About the Board of Dental Examiners of Alabama



The Board of Dental Examiners of Alabama was established to ensure that every dentist and dental hygienist practicing in this state meets minimum requirements for safe practice. The practice of these professions is a privilege granted by the State. The Board of Dental Examiners is responsible for licensure, monitoring and ensuring the safe practice of dentists and dental hygienists in their service to the people of Alabama.


According to the Code of Alabama, the practice of dentistry was deemed to “affect the public health, safety, and welfare.”  To protect this public interest, the Board of Dental Examiners of Alabama was created by the Alabama Dental Association in 1881, the first such regulatory body for dentists in the nation.

The inaugural meeting of the Board of Examiners took place at Lotus Hall in Selma on July 19, 1881.  Elected to the first Board were the following:  Drs. E. S. Chisholm (Chair), W. R. McWilliams, F. M. Allen (secretary), and W. D. Dunlap, and J. G. McAuley.  Also at the initial meeting, the Board chose the seal still used today- the coat of arms of Alabama, with “Board of Dental Examiners of Alabama, organized July the 19th 1881” engraved on it.  But more importantly, they began reviewing applications for licensure for approval.

The 1882 meeting took place in Montgomery on April 9-11.  Secretary Allen reported to the Board that his “labors (had) not been light” during the previous year and that he had worked with an insufficient budget.  He made up some of the deficit out of his own pocket, but at the year’s end, he was able to report a balance of fifty-two cents.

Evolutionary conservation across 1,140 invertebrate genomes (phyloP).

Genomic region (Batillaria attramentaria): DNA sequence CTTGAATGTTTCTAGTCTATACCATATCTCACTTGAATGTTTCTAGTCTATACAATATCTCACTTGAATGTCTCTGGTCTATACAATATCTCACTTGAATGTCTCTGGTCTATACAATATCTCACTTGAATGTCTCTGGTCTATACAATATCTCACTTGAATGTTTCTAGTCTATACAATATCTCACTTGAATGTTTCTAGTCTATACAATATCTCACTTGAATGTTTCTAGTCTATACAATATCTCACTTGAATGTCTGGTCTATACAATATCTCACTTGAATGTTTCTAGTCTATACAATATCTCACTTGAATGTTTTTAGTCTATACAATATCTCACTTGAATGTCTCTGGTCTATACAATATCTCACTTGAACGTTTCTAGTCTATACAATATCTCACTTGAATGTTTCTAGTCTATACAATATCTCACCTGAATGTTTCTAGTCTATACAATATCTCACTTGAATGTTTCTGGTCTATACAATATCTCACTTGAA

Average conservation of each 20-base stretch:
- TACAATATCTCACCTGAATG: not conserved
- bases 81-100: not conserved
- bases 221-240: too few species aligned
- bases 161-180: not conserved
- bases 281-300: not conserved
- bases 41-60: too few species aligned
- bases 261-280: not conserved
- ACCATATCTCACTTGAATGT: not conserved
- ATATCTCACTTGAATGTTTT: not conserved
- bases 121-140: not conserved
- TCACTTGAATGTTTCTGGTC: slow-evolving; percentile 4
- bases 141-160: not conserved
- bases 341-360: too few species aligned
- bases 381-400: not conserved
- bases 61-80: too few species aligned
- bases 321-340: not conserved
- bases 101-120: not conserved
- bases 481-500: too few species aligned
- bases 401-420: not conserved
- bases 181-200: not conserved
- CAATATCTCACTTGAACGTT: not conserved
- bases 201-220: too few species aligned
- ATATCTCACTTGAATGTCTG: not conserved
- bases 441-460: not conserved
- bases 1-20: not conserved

By the end of the second meeting of the Board of Dental Examiners, rules and regulations governing the Board had been adopted.  New applicants for licensure had been approved, and those rejected were sent off to study more before receiving the imprimatur of the Board.  In subsequent years during the nineteenth century, the Board met annually to approve licenses.  It never acted as a rubber stamp, always turning down some of the applicants.

The year of 1889 is a signal year for the board in that it adopted, for the first time, a standard for grading the examinations of the candidates.  The applicant had to score seventy-five points out of one hundred.  In the following years, the Board found that the dental colleges were becoming better and better, and in 1896, eighty percent, rather that seventy-five, was required for successfully passing the exam.  In his message to the Alabama Dental Association that year, Chairman W. D. Boyd, Jr., lamented, “We regret to state that we have parties coming before us who claim to have diplomas who are totally incapacitated to pass a theoretical examination.”

In 1897, 1898, and 1899, the work continued as usual, and the numbers of applicants examined were growing.  Under the leadership of Chairman E. S. Chisholm and secretary G. M. Rousseau, the organization seemed to take stock of itself and get new bearings.  Dr. Chisolm reported to the Alabama Dental Association that “it affords the Board gratification to state that the gentlemen who have been examined by us stood a closer and more thorough examination that has ever been given by the board.”  In addition, the board tightened the requirements for temporary licenses and issued a new directory of Alabama dentists.

As the century turned, The Board of Dental Examiners of Alabama was well established, continuing to accomplish the task for which it was charged at organization in 1881: to protect the public’s interest and insure quality dental care in Alabama.

This narrative provided by Stanley Michael Mahan, Jr., D.M.D.